The strike also violated the conditions of U.S. military presence in Iraq and should be met with legislation that safeguards Iraq's security and sovereignty, he added. He also called on parliament to convene in an extraordinary session.
Iraq's top Shi'ite cleric Grand Ayatollah Ali al-Sistani condemned the attack and called on all parties to practice restraint. "These events and more indicate the country is heading towards very difficult times. We call on all concerned parties to behave with self restraints and act wisely," he said.
Iraqi Shi'ite cleric Moqtada al-Sadr, who positions himself as a nationalist rejecting both U.S. and Iranian interference in Iraq, called on all sides to behave with "wisdom and shrewdness."
"As the patron of the patriotic Iraqi resistance I give the order for all mujahideen, especially the Mehdi Army, Promised Day Brigade, and all patriotic and disciplined groups to be ready to protect Iraq," he said in a statement.
Lebanon's Hezbollah leader Sayyed Hassan Nasrallah said on Friday his powerful Shi'ite militia group would continue the path of Iran's Major-General Qassem Soleimani after his death in a U.S. air strike, broadcaster Al Manar reported.
Nasrallah said the United States would not be able to achieve its goals with this "big crime" and just punishment was the responsibility of all fighters, Al Manar reported.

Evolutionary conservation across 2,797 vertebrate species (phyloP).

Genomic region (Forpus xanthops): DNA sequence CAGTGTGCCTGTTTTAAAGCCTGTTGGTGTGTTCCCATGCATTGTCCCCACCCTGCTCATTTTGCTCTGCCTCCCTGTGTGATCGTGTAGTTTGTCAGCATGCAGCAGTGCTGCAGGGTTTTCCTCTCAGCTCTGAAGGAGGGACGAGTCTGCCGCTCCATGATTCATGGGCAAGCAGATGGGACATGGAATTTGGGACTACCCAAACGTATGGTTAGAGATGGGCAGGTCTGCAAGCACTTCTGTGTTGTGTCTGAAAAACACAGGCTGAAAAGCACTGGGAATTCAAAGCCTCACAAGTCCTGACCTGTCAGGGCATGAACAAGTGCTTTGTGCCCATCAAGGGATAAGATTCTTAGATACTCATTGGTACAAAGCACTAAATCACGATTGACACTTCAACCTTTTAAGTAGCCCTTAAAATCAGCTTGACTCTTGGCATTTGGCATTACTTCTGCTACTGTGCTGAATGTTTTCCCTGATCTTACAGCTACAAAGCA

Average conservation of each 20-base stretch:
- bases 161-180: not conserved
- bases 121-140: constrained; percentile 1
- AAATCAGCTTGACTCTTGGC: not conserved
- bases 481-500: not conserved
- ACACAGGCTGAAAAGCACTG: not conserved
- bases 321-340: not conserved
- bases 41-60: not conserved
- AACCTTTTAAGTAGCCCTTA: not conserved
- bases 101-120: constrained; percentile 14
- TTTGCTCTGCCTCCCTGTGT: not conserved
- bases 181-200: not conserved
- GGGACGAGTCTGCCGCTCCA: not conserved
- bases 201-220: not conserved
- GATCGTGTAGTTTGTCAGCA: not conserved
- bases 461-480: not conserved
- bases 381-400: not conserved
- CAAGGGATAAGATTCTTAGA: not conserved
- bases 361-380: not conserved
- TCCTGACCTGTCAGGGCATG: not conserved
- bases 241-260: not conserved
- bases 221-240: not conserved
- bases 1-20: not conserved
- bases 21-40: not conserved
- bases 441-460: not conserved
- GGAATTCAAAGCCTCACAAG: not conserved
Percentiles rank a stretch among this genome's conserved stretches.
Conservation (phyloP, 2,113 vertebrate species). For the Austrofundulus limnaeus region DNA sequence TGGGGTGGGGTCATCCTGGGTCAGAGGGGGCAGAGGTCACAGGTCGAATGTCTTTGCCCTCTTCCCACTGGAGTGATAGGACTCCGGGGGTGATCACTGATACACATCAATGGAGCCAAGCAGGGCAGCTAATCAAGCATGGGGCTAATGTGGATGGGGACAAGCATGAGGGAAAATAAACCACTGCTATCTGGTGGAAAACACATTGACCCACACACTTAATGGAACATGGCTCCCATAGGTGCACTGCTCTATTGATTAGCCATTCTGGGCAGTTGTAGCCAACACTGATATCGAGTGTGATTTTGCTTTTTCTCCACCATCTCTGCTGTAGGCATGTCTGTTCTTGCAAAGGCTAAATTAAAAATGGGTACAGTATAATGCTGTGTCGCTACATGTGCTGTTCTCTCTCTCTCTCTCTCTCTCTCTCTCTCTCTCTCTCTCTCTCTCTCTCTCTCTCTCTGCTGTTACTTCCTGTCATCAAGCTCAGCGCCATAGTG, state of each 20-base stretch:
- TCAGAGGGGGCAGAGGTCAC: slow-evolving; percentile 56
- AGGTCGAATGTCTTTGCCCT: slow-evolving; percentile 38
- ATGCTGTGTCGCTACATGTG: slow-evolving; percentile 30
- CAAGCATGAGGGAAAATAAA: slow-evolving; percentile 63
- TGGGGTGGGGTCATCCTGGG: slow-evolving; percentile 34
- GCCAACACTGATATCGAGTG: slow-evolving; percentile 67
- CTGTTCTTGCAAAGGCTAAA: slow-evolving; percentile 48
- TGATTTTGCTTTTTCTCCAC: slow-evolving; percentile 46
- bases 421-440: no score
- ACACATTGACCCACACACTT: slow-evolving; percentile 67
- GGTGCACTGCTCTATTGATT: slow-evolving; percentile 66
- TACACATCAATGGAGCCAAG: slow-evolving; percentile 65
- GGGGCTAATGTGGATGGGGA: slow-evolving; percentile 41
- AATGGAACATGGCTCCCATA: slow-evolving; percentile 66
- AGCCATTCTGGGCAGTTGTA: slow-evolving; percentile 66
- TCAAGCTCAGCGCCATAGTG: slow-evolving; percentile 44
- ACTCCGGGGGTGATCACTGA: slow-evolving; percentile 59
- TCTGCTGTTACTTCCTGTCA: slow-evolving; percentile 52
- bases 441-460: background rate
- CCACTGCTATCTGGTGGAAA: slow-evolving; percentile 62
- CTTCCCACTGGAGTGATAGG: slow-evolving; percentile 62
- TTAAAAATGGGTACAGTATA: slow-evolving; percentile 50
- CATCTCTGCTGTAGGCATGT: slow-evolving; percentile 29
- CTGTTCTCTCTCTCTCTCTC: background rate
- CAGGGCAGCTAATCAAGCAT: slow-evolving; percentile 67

The militia was established by Iran's Revolutionary Guard during Lebanon's civil war in the 1980s. Today it is among the most effective armed groups in the region, extending Iran's influence to Israel's doorstep.
Syria also strongly condemns the "treacherous, criminal American aggression" that led to the killing of General Soleimani, state news agency SANA cited a foreign ministry source as saying on Friday. The source also said the attack constituted a "serious escalation" and reaffirmed U.S. responsibility for instability in Iraq, according to SANA.
Hamas spokesman Bassem Naim said on Twitter: "The assassination "opens the doors of the region to all possibilities, except calm & stability. The United States bears the responsibility for that."
Islamic Jihad has issued a message mourning Soleimani's death, saying his assassination reflects U.S. crimes and its ongoing support for Israel and the occupation.
Islamic Jihad official in Gaza Muhammad Alhandi also said: "The U.S. administration and President Trump prove to be working for Israel. They live in the illusion that this assassination and the removal of Soleimani are creating an opportunity for strategic change for the benefit of the U.S., Israel, and their allies in the region, but this will be an opportunity to change the trend and actions against the U.S. and Israeli intervention and expansion in the Middle East."
Deputy Secretary-General of the Popular Front for the Liberation of Palestine Abu Ahmed Fouad also said "Soleimani is a popular commander who did not abandon the territory and supported the resistance movements in Palestine, Lebanon and Yemen." Adding that "the U.S. opened the gates of hell with his assassination."
Iran has long supported Palestinian militant groups, including Gaza's Hamas rulers and particularly the smaller Islamic Jihad group.
Hamas fell out with Iran after the 2011 Arab Spring uprisings, losing millions of dollars in monthly assistance, but Tehran is said to have continued its military support to Hamas' armed wing.